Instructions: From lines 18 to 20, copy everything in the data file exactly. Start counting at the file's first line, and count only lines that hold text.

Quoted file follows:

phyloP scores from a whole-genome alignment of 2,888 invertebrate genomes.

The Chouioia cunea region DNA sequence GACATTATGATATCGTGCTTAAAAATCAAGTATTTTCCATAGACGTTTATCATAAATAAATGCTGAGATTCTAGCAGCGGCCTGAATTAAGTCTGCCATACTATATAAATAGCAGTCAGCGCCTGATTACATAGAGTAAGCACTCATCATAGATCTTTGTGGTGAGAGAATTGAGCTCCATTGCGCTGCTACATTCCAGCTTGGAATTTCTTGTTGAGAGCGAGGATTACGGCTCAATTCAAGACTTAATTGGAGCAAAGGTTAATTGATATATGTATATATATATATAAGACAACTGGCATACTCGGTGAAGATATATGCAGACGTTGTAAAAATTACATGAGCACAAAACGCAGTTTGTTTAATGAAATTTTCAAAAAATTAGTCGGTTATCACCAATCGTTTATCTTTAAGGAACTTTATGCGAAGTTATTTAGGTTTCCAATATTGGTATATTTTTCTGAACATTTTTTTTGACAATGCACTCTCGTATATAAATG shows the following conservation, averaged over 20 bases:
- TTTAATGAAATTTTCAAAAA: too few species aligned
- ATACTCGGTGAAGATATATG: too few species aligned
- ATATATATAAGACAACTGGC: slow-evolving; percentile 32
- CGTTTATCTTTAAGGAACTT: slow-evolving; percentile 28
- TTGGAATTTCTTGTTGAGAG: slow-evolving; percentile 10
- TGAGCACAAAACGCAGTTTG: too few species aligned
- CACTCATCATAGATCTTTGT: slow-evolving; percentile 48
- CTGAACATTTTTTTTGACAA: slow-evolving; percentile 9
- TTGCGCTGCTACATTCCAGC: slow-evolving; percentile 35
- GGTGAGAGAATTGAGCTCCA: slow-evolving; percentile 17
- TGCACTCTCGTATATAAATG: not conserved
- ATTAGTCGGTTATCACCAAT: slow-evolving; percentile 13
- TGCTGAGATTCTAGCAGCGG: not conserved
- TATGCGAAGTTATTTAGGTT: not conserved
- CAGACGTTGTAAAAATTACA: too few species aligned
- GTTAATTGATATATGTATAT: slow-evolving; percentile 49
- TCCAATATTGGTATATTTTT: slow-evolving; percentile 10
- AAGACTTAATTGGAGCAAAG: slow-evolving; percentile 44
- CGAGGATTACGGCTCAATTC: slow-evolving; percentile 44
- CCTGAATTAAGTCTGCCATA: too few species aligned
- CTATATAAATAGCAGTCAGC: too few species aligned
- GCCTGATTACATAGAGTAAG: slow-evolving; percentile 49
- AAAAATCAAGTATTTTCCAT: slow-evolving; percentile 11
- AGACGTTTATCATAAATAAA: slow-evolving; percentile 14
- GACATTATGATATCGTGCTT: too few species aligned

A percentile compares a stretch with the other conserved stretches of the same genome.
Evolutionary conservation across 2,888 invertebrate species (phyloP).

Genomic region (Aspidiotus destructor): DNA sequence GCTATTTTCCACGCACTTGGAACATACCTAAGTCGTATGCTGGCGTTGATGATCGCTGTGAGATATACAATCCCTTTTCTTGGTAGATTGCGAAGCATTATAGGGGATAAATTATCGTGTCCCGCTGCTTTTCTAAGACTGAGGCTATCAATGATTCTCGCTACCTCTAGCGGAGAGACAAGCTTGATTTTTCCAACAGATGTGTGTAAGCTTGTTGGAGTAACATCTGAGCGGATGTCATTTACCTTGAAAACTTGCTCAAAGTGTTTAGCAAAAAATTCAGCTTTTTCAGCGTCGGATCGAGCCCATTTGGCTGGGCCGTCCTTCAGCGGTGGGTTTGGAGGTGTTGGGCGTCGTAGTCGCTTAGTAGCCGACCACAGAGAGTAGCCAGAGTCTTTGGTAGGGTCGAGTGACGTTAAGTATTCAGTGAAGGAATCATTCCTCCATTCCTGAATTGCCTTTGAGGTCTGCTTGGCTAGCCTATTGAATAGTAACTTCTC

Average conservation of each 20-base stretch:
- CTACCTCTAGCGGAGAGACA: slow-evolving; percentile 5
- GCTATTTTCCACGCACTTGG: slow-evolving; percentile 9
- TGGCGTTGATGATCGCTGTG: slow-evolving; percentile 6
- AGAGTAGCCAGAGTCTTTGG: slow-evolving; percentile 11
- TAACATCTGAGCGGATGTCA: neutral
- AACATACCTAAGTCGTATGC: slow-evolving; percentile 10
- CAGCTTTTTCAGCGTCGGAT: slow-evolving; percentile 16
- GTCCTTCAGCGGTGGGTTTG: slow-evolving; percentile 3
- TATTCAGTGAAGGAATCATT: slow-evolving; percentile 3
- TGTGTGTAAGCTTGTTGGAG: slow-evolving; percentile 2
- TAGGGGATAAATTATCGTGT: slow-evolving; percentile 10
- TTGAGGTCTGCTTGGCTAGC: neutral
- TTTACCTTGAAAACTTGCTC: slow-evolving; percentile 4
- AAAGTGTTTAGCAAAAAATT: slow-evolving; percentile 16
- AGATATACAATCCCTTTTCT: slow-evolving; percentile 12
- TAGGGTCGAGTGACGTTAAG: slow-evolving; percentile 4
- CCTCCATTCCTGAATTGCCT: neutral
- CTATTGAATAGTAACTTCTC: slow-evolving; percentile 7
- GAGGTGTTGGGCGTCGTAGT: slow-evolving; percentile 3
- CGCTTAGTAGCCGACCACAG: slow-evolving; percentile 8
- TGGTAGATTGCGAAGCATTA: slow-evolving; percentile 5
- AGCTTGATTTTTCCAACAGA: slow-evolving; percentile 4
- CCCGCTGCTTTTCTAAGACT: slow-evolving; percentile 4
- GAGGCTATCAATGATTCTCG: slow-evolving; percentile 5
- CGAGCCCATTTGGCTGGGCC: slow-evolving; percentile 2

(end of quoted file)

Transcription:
- GTTAATTGATATATGTATAT: slow-evolving; percentile 49
- TCCAATATTGGTATATTTTT: slow-evolving; percentile 10
- AAGACTTAATTGGAGCAAAG: slow-evolving; percentile 44